Paleoproductivity in the SW Pacific Ocean during the Early Holocene Climatic Optimum

Bostock, H. C.; Prebble, J. G.; Cortese, G.; Hayward, B.; Calvo, E.; Quirós-Collazos, L.; Kienast, M.; Kim, K.
Paleoceanography and Paleoclimatology
The oceans are warming, but it is unclear how marine productivity will be affected under future climate change. In this study we examined a wide range of paleoproductivity proxies along a latitudinal transect (36–58°S) in the SW Pacific during the early Holocene climatic optimum, to explore regional patterns of productivity in a slightly warmer‐than‐present world. During the early Holocene there is a small increase in productivity in the subtropical waters, no change at the subtropical frontal zone, and conflicting evidence in records immediately south of the subtropical front, where an increase is inferred from one core site, but not at the other. Evidence for an increase in productivity in Antarctic Surface Waters, south of the polar front, is also equivocal. We infer a small increase in productivity in subtropical waters, and the ocean just south of the subtropical front was associated with changes in the ocean circulation of the SW Pacific, driven by changes in the Southern Hemisphere Westerly Winds split‐jet structure in this region. The relatively modest warming during the early Holocene climatic optimum in the SW Pacific indicates that this time period may provide an analog for future productivity for the midcentury (2055) under Intergovernmental Panel on Climate Change Representative Concentration Pathway 8.5 or for the end of the century (2100) under Representative Concentration Pathway 4.5. However, higher‐resolution, downscaled models, with realistic Southern Hemisphere Westerly Winds, will be necessary to forecast future productivity for this oceanographically complex region.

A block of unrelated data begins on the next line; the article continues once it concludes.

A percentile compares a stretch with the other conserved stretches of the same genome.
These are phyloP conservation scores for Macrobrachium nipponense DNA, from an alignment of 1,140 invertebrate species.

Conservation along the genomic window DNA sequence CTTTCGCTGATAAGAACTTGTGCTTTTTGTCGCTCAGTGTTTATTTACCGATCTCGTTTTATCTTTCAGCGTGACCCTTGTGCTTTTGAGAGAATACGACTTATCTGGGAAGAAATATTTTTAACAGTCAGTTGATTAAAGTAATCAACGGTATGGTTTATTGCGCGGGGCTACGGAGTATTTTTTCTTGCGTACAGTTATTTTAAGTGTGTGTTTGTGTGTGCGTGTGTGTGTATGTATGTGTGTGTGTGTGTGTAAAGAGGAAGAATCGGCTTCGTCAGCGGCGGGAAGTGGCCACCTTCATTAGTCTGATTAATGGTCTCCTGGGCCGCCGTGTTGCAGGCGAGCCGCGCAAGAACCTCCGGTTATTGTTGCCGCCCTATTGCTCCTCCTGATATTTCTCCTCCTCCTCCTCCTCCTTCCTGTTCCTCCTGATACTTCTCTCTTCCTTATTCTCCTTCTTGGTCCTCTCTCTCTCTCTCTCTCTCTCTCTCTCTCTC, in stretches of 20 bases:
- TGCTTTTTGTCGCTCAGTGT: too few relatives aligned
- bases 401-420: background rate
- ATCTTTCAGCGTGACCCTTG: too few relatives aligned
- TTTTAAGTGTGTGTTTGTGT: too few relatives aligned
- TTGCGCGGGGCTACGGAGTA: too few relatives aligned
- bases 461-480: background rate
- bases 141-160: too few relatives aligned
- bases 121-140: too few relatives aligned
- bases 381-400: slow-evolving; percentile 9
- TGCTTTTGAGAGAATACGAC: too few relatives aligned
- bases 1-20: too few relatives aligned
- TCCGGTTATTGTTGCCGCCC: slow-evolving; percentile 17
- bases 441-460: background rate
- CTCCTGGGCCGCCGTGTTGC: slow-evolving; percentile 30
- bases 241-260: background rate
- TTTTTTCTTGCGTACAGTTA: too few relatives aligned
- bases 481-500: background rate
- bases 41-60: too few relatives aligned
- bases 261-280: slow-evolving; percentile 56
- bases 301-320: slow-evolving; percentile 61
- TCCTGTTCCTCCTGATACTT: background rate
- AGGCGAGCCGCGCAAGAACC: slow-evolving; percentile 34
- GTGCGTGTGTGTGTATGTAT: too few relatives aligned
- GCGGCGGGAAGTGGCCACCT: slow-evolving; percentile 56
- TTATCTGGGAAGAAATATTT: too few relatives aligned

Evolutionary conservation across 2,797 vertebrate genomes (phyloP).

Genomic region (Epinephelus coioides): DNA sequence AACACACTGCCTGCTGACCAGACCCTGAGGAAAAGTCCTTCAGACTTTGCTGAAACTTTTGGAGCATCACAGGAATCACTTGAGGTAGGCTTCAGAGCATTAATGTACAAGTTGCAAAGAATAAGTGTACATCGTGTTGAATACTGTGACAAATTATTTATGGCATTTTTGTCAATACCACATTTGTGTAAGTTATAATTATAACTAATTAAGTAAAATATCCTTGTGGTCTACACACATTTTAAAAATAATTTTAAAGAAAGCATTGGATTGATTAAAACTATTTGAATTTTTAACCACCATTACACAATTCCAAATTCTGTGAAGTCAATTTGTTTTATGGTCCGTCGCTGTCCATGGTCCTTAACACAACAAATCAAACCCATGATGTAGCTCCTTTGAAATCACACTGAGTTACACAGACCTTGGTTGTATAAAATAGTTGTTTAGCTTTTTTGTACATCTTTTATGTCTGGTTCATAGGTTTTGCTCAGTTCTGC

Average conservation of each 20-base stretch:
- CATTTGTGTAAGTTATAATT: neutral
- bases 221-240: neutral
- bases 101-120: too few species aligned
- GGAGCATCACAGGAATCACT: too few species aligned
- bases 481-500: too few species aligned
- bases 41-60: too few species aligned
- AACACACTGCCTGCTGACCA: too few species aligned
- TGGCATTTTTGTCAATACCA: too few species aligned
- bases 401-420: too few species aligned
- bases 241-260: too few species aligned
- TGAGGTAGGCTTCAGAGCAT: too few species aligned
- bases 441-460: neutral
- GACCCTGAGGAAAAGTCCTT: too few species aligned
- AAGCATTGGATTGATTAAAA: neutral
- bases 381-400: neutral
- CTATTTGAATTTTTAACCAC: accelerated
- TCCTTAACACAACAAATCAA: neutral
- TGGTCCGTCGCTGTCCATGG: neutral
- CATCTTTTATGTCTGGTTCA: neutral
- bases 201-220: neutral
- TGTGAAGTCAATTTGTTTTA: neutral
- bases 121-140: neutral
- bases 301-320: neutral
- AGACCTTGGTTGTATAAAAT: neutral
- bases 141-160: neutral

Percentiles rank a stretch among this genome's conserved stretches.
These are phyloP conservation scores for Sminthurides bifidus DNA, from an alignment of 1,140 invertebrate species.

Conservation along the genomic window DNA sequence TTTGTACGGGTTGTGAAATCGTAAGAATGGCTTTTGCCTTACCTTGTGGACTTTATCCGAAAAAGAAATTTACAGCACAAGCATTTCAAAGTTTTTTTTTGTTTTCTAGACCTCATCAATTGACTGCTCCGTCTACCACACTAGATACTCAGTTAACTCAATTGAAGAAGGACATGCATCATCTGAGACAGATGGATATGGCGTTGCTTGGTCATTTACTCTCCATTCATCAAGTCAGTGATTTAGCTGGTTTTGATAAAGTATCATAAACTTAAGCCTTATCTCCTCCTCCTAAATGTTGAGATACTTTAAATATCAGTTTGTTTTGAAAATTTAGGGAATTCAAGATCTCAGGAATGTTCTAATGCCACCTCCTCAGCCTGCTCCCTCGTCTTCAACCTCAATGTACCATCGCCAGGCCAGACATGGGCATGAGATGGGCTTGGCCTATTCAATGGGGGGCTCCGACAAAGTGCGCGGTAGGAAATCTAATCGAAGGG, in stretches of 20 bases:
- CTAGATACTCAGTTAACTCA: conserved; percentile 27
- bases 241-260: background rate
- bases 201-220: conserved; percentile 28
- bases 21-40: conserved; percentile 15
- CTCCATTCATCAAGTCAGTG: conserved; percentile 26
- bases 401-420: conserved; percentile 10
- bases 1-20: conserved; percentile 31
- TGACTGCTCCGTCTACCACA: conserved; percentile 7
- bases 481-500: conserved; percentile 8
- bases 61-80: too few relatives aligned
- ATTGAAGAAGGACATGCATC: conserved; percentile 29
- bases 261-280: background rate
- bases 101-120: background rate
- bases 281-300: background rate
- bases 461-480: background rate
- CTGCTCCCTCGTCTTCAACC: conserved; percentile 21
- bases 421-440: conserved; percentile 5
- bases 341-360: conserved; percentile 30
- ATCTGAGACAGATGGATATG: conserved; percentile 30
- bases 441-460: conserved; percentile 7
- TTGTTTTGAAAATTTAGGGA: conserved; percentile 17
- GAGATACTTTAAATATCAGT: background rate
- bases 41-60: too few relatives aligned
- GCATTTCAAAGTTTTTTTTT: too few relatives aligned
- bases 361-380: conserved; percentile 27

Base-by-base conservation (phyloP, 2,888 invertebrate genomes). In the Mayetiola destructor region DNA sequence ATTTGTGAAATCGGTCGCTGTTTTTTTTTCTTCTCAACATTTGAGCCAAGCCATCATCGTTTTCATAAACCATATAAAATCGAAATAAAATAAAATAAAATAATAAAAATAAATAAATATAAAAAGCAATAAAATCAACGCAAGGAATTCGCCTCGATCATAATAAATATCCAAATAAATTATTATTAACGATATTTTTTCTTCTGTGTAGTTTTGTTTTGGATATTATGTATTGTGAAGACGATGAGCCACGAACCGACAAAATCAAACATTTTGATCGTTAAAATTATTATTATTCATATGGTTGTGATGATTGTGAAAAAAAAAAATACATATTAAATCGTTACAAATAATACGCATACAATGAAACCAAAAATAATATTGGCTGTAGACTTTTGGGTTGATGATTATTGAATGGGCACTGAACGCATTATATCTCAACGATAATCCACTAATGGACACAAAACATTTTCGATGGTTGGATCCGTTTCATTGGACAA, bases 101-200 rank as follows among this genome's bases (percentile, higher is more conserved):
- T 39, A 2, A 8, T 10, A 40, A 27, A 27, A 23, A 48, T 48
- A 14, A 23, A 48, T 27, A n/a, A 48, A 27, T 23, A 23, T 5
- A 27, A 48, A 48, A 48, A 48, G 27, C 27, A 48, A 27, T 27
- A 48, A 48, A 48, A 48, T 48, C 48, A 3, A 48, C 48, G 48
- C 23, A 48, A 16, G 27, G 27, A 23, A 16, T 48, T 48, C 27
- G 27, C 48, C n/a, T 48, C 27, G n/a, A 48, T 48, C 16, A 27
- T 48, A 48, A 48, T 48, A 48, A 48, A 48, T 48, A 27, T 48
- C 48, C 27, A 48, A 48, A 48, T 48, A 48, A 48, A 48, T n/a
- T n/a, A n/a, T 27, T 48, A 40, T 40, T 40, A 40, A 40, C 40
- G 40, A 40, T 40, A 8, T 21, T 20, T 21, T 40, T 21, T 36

[ Back ]